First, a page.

Washtenaw County preps mask mandate amid ‘high’ COVID transmission level

FILE - In this Tuesday, Aug. 10, 2021 file photo, Students, some wearing protective masks, arrive for the first day of school at Sessums Elementary School in Riverview, Fla. President Joe Biden has called school district superintendents in Florida and Arizona, praising them for doing what he called the right thing after their respective boards implemented mask requirements in defiance of their Republican governors amid growing COVID-19 infections. (AP Photo/Chris O'Meara, File) (Chris O'Meara, Copyright 2021 The Associated Press. All rights reserved.)

ANN ARBOR – Schools across Michigan, including Ann Arbor Public Schools and the University of Michigan, started classes on Monday. The start of the new school year coincides with rising COVID cases as students and teachers head back into the classroom.

On Aug. 26, Washtenaw County reached a “high” level of community spread, according to the Centers for Disease Control and Prevention.

Now, Washtenaw County Health Department officials are finalizing the details of a countywide mask mandate that’s set to be announced later this week and implemented after Labor Day weekend.

“We had said in our school plans that once we reached a ‘high’ level of transmission that we would consider an order,” said Health Department spokeswoman Susan Ringler-Cerniglia.

Watch: University of Michigan students adjust to COVID-19 guidelines

She said the Health Department has been working closely with local school districts, with a majority of public schools implementing mask requirements for students and staff.

Some, like Manchester Community Schools, have yet to declare a mask mandate.

“It’s come to this and we need to move forward,” said Ringler-Cerniglia. “Of course that requires more coordination and legal review and making sure we’re doing the right thing.”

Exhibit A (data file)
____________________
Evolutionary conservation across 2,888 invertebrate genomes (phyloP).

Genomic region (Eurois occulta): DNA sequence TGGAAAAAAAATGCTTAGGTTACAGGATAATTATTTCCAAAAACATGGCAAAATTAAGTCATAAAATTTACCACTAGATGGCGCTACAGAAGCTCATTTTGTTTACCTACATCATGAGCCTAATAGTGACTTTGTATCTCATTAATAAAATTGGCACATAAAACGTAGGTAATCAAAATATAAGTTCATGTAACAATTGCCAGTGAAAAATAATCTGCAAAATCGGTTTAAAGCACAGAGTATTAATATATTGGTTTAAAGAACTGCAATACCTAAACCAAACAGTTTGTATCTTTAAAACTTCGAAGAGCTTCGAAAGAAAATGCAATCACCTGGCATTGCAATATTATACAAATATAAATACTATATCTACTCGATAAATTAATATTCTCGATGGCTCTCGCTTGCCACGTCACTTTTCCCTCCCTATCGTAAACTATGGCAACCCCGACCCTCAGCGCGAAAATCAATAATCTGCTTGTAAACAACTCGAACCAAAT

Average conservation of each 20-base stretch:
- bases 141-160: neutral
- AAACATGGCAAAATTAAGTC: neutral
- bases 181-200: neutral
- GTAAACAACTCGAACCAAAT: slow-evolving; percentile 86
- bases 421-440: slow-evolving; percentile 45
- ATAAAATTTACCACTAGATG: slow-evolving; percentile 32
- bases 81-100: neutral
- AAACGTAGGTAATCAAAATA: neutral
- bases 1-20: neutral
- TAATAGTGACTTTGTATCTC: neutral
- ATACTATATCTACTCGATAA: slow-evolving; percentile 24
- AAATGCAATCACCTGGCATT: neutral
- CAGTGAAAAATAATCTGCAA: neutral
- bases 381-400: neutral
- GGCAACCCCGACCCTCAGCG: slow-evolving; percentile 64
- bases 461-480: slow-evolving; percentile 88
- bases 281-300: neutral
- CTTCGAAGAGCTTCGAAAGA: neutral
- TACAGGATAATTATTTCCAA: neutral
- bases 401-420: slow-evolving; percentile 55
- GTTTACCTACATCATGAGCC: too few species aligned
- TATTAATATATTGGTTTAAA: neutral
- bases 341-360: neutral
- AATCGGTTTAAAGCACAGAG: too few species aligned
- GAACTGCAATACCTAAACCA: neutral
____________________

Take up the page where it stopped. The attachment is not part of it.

She said the Health Department has heard from a number of Manchester parents on both sides of the mask debate. But with rising cases due to the delta variant, including breakthrough cases in vaccinated individuals, Ringler-Cerniglia said public health remains the department’s top priority.

“There’s not a lot of legitimate reasons at this point to be protesting masks,” she said.

On Aug. 12, the Health Department announced that more than 70% of residents age 16 and up have received at least one dose of the COVID vaccine. Ringler-Cerniglia said the department also saw a slight increase in vaccinations in August.

She said this was in part due to people who had waited to see how the vaccine impacted their friends, family and acquaintances, and people who reported feeling vulnerable with rising cases and the presence of the delta variant.

For more information about COVID in Washtenaw County, where to get vaccinated and who’s eligible to receive a booster shot, visit the Health Department’s website.

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About the Author:

Meredith has worked for WDIV since August 2017 and was voted one of Washtenaw County's best journalists in 2019 by eCurrent's readers. She covers the community of Ann Arbor and has a Master's degree in International Broadcast Journalism from City University London, UK.